I recently went to the wedding of one of my friends – it was quite a big deal, as he is the first of all us boys to actually get hitched, so we celebrated in style. The night before the wedding, I got totally hammered on champagne, and the wedding that followed the next day was unhelpfully loud and brash. In fact, no – everything was fine except for the bloody priest, who was unbelievably loud wielding his cordless microphone with abandon, and practically jumping about the stage like Busta on steroids. Anyway, for some unknown reason – and even though he spoke perfect English – he kept inserting a “the” in front of the bride and grooms’ names. Seriously. Let us (for the sake of anonymity) call them Bob and Janet:
“Everyone, I am so happy that the Bob and the Janet have come together in this joyous union. I want to wish THE Bob and THE Janet all the best in life.”
WTF?? A couple of us had considered sneaking out of the ceremony for the sake of our sanctity, but this was fucking hilarious – and we weren’t the only ones to find it funny. Why bring this up? Because, to a pretty good response, I took to calling this priest “Sean Paul” for the rest of the ceremony. Sean Paul is the only other person I’ve ever known to constantly stick a “the” (or in his case, “da”) in the middle of names: come on, you’ve heard it… “Sean da Paul, Sean da Paul!” Maybe it is an attempt to hark back to medieval times, where “the” is supposed to signify class, heritage or location, like “of” or some such. Well, arise Sir Sean of the Paul region, because his second album tore a new one for 2003.
That year was a special one, insofar as it birthed four (count ’em) bonafide international solo superstars: 50 Cent, Justin Timberlake, Beyonce and Sean Paul. I don’t think there has been a year like it since, and, between those four artists, they had EVERY base covered. Now some may question Sean Paul’s inclusion in that, but he sold over six million copies of this album, and over two million in the USA alone. He was on fire, and for those who hadn’t really heard his work before, SP proved a breath of fresh air – his singing/rapping style was intense, melodic and instantly distinctive. Perhaps the first time you hear his voice, it grates slightly, but it soon turns addictive – and any track he was on, he owned. True, he had been kicking around for a while, gradually climbing in recognition, but “Dutty Rock” is what turned the flame into a forest fire. Why? Hit singles.
I shall now name his big tracks, all released within the space of one single calendar year: “Gimme the Light” was a command, not a request; “Get Busy” is one of the GREATEST songs of all time, and always will be; “Like Glue” blazed clubs around the world, getting all and sundry to “signal the plane” and such; “I’m Still In Love With You” was a beautifully melodic sing-along fest; “Baby Boy” was originally featured on Beyonce’s debut, and it was Sean Paul’s involvement that turned it into a smash hit; and finally the Blu Cantrell biggie “Breathe” which, again, was transformed by SP’s energy. Let us break this down into insanely simplistic talk – that is one massive single every two months for a year. How could he NOT have sold massive numbers?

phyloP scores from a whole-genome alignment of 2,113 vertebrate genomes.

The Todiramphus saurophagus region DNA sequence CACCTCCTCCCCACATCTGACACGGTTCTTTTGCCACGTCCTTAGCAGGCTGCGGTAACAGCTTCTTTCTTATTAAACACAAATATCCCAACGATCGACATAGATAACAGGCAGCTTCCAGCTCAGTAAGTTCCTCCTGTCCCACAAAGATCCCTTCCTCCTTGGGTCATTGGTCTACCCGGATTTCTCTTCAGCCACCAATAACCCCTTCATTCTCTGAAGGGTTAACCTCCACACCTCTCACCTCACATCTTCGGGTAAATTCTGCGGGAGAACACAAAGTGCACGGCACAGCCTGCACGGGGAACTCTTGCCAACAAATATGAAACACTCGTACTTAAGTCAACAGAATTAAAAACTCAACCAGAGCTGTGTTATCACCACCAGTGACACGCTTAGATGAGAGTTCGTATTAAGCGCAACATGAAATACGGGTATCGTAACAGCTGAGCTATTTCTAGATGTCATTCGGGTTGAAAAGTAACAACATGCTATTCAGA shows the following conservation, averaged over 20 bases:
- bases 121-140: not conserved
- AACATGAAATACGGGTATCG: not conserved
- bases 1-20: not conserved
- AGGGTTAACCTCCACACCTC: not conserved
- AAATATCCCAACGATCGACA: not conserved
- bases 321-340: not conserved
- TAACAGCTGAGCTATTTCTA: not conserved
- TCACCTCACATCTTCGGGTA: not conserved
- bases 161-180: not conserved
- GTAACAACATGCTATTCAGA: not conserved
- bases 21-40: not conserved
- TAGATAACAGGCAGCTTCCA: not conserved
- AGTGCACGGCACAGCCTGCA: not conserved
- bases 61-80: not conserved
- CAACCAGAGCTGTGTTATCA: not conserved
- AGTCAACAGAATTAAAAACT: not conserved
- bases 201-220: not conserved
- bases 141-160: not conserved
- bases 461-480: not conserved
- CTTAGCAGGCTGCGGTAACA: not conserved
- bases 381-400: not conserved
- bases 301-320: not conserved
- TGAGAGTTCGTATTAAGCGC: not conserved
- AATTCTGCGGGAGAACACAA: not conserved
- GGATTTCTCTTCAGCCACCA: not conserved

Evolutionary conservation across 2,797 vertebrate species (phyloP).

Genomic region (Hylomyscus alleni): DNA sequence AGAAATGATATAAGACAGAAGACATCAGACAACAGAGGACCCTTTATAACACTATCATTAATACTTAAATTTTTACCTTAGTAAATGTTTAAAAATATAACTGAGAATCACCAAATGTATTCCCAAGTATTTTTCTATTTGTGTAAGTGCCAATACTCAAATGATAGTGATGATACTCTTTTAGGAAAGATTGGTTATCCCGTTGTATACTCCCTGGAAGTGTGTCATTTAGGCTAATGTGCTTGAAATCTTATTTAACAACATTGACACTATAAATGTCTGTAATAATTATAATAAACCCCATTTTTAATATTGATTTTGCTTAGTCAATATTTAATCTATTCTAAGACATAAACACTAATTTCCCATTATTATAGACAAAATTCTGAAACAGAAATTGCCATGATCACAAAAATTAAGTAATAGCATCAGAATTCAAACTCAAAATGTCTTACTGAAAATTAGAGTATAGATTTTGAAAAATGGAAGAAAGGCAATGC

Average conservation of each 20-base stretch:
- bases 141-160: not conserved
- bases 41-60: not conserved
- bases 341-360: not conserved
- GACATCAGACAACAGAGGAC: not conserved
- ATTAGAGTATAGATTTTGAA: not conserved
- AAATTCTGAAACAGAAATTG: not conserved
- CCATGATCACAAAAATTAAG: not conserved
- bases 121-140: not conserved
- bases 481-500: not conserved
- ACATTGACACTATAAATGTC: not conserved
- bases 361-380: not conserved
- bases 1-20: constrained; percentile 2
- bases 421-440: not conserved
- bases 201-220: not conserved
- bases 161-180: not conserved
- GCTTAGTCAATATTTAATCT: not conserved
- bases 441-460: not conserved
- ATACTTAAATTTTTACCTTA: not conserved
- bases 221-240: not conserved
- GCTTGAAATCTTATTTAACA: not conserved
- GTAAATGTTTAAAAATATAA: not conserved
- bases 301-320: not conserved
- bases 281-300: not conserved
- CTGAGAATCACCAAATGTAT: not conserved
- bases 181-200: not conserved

If we can add the street/bedroom smash of the ultra-funky “Punkie” – at least a third of the girls I knew changed their internet chat names to “Punkie” that year – and the re-emergence of oldie “Infiltrate” (which borrowed the beat from “Who Am I?” by Beenie Man) in major clubs, then you start to see why Sean Paul, not 50 Cent, was the REAL King of Clubs that year. The album itself is just a great listen, pretty much start to finish, and the replay value is high. You will, as we say in my neck of the woods, â€œrinseâ€ this LP. The production values on “Dutty Rock” are so outstandingly high, that when coupled with the ultra-melodic sing/rap style, it guarantees success. Of course, it helped that, alongside his talent, he worked damn hard that year too. At the previously mentioned wedding, I was rather sippy-sippy on the old champagne. Well, when Sean Paul was asked to freestyle on a late-night radio interview, even though he was clearly off-his-face drunk on champagne too: he absolutely nailed the freestyle, shocking the hosts, and myself, into awe. That’s the kind of talent that persuaded me and six million others to cop this album, and, when summertime hits your region, I suggest you buy â€œDutty Rockâ€ to really ramp up the energy.